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Use loropetalum for early spring blooms
Because we haven’t yet had much of what you would call winter weather in Mississippi, we’re seeing some earlier-than-normal garden activity.
I thought the one cold snap we had in December put the landscape to bed for the season, but since then, the bananas, elephant ears and canna have started pushing new growth in my coastal landscape. I know this is probably short lived, but I’m enjoying it nonetheless.
Another landscape plant that is giving some earlier-than-usual blooms are loropetalum shrubs. Even without the unseasonable flowers, loropetalum is a great landscape plant for our gardens.
The many selections available range from large shrub/small tree sizes on down to dwarf and trailing. The straight species has green foliage. I especially like the burgundy leaf varieties that develop the best color when grown in full sun. In shady situations, the foliage on these plants remains green.
This shrub is commonly called Chinese fringe flower, and the burgundy selections are the rubrum variety. The native range of loropetalum is from Japan to China and the Himalayan areas of Asia.
Loropetalum flowers are unusual, having strap-like petals reminiscent of the flowers of the winter-blooming witch-hazel. This is not surprising since they are in the same family. Normally, loropetalum begins blooming in early spring and then blooms sporadically through the rest of the summer. The green-leaved varieties typically have white flowers, while the dark-burgundy-leaved selections have pink to red flowers.
Loropetalum is hardy in U.S. Department of Agriculture zones 7 to 9 and makes a fine landscape plant all across Mississippi. The selection called Burgundy was named a Mississippi Medallion Winner in 2001 and is still a landscape favorite. This selection will grow to 10 feet or more if left unpruned. The trunks can be limbed up to make a fine small tree form.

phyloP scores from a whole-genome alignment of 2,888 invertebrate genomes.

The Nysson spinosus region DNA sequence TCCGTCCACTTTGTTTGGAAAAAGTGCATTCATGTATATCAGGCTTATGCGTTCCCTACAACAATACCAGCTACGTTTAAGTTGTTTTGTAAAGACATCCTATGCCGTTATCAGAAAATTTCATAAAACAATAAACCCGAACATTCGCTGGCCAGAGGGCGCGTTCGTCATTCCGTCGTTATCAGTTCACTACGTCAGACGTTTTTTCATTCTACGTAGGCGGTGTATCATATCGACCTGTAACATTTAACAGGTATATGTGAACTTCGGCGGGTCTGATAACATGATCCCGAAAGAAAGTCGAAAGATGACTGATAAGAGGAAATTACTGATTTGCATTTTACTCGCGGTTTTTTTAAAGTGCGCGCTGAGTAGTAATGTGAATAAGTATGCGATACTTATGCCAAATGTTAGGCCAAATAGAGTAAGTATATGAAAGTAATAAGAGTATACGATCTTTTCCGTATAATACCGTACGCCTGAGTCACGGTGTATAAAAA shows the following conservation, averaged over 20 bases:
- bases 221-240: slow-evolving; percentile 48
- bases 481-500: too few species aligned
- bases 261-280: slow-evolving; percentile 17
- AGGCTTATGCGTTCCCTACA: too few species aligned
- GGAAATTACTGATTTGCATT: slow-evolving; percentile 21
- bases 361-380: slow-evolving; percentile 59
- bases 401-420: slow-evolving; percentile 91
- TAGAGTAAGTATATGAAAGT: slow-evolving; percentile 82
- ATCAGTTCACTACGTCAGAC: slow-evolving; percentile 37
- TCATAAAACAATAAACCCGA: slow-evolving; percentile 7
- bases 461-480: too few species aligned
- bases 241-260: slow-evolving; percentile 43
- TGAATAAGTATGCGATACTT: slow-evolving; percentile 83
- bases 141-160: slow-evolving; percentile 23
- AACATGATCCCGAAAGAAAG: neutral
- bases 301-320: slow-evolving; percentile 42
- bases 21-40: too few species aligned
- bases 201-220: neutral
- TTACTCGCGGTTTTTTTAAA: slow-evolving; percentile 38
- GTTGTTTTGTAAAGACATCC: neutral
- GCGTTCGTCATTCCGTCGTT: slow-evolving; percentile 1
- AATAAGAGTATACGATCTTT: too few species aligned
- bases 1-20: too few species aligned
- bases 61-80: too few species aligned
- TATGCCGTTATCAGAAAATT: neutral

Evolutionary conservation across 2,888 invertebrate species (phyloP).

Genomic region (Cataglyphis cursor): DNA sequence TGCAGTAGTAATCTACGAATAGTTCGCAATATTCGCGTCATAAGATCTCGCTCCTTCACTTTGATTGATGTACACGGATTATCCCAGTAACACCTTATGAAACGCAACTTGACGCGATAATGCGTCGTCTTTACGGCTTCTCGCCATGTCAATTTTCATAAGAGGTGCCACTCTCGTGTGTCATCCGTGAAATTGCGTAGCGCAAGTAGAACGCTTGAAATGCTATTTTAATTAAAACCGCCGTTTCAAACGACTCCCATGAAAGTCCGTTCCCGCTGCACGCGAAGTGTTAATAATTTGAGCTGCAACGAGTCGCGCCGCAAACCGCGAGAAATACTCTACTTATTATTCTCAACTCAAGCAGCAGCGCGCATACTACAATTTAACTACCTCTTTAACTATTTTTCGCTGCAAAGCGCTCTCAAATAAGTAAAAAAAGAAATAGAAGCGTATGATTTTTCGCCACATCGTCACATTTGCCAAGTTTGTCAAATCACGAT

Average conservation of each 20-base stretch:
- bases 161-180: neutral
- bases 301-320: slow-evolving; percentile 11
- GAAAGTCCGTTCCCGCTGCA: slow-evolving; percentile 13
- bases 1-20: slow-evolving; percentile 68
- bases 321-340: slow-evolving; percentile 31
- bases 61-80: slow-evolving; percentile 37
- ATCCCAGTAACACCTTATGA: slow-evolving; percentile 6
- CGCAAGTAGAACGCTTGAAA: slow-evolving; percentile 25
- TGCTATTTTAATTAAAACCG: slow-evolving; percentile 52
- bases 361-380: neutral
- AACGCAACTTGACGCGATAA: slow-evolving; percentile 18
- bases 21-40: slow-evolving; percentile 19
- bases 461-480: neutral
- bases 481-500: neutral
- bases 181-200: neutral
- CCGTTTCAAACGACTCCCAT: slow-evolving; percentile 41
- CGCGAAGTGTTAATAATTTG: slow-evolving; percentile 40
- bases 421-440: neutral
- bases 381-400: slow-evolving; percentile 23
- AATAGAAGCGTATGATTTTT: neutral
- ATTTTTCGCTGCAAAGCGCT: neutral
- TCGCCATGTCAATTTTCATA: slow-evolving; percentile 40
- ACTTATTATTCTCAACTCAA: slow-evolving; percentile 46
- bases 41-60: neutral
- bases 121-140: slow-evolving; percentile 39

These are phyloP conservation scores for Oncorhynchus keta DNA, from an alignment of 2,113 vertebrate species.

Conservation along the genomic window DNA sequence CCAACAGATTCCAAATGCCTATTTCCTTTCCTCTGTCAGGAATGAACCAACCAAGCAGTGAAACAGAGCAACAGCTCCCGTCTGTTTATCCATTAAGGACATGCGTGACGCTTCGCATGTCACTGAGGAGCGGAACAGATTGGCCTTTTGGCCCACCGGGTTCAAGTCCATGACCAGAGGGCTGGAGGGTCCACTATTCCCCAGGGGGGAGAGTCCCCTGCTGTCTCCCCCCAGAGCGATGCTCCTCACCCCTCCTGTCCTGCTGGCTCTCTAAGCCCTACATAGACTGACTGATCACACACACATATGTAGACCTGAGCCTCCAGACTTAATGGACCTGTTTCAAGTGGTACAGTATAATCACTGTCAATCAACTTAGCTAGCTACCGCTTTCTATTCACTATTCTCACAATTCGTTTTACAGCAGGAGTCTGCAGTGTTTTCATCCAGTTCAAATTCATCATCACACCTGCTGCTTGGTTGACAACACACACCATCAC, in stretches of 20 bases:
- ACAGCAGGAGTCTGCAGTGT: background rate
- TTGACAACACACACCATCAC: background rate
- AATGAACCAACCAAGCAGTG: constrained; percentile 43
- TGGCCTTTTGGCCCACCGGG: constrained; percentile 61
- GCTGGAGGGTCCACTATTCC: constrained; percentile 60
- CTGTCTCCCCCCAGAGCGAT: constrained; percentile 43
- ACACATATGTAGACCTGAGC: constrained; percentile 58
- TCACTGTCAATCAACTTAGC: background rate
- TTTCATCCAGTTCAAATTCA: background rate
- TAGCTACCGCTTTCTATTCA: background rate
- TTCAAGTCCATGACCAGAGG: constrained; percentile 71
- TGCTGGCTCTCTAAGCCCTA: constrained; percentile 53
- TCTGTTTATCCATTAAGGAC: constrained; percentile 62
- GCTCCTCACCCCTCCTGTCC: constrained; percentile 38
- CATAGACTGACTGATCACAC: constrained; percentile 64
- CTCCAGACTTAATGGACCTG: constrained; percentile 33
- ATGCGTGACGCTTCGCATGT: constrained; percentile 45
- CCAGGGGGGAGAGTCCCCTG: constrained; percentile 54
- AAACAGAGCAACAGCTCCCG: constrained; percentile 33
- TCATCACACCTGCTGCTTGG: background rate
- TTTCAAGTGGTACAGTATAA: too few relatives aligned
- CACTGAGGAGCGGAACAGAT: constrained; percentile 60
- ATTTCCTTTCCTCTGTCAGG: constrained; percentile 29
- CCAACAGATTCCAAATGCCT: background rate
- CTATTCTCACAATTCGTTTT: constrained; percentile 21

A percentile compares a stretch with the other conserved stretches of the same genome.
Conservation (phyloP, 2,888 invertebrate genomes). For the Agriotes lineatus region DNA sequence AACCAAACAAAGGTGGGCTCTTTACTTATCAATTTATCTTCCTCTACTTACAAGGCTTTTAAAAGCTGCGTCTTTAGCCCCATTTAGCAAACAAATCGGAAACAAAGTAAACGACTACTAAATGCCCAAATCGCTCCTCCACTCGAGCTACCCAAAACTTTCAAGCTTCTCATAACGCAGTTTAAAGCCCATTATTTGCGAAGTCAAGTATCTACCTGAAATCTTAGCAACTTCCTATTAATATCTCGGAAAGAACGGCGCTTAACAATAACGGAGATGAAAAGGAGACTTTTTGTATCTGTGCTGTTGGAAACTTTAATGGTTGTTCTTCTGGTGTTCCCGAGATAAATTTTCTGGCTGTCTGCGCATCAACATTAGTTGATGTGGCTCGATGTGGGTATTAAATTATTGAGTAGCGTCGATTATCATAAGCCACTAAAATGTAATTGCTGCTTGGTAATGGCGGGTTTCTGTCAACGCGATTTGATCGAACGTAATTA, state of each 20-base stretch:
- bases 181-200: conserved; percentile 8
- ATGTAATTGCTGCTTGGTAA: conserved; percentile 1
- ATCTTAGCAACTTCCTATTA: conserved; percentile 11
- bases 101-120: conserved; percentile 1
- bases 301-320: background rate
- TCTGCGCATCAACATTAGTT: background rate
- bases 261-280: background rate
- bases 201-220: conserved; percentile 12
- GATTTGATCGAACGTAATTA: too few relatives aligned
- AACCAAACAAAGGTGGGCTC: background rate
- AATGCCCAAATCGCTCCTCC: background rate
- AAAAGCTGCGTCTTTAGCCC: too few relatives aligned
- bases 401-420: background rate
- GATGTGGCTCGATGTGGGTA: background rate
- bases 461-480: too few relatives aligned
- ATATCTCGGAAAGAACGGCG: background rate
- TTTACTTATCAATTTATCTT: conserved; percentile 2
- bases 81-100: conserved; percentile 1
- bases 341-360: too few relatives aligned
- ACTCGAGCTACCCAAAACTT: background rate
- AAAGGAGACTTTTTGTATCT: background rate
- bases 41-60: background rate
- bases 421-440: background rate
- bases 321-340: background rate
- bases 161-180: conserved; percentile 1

Loropetalum tolerates pruning well if you want the plant a certain size. The foliage is reddish purple that can turn bright orange with lower temps in the fall. The flowers have twisted straps and are hot pink with a delicate fragrance.
I really like the smaller selections and consider them a versatile landscape plant. Ruby loropetalum is a small form that commonly reaches a rounded 3 feet tall and wide, though there are larger specimens. Ruby freely flowers all season with pretty pink flower clusters. New foliage emerges ruby red before maturing to dark burgundy.
I think one of the best new varieties in recent years is Purple Pixie loropetalum. The evergreen foliage is a deep purple-burgundy. I really like its growth habit, which is distinctly weeping. This feature makes Purple Pixie a good choice for the spiller plant in a combination container. Consider using it as a perennial with annuals as thrillers and fillers, according to the season.
As a ground cover plant, Purple Pixie spreads up to 4 feet wide and only about 1 foot tall.
Loropetalum is also a good choice when you consider its watering needs. This plant tolerates the drought conditions we frequently experience in Mississippi gardens and landscapes.
The loropetalum shrubs tolerate many landscape soil conditions, especially if attention is paid at planting. One of the most common mistakes gardeners make when planting loropetalum is planting the root ball too deep. Never plant deeper than the top of the container, and dig the hole at least twice as wide as the container.
Amend native soil with good organic matter when filling in the hole to give the loropetalum roots a good base to grow into. Finish off with a 2-inch layer of mulch to conserve soil moisture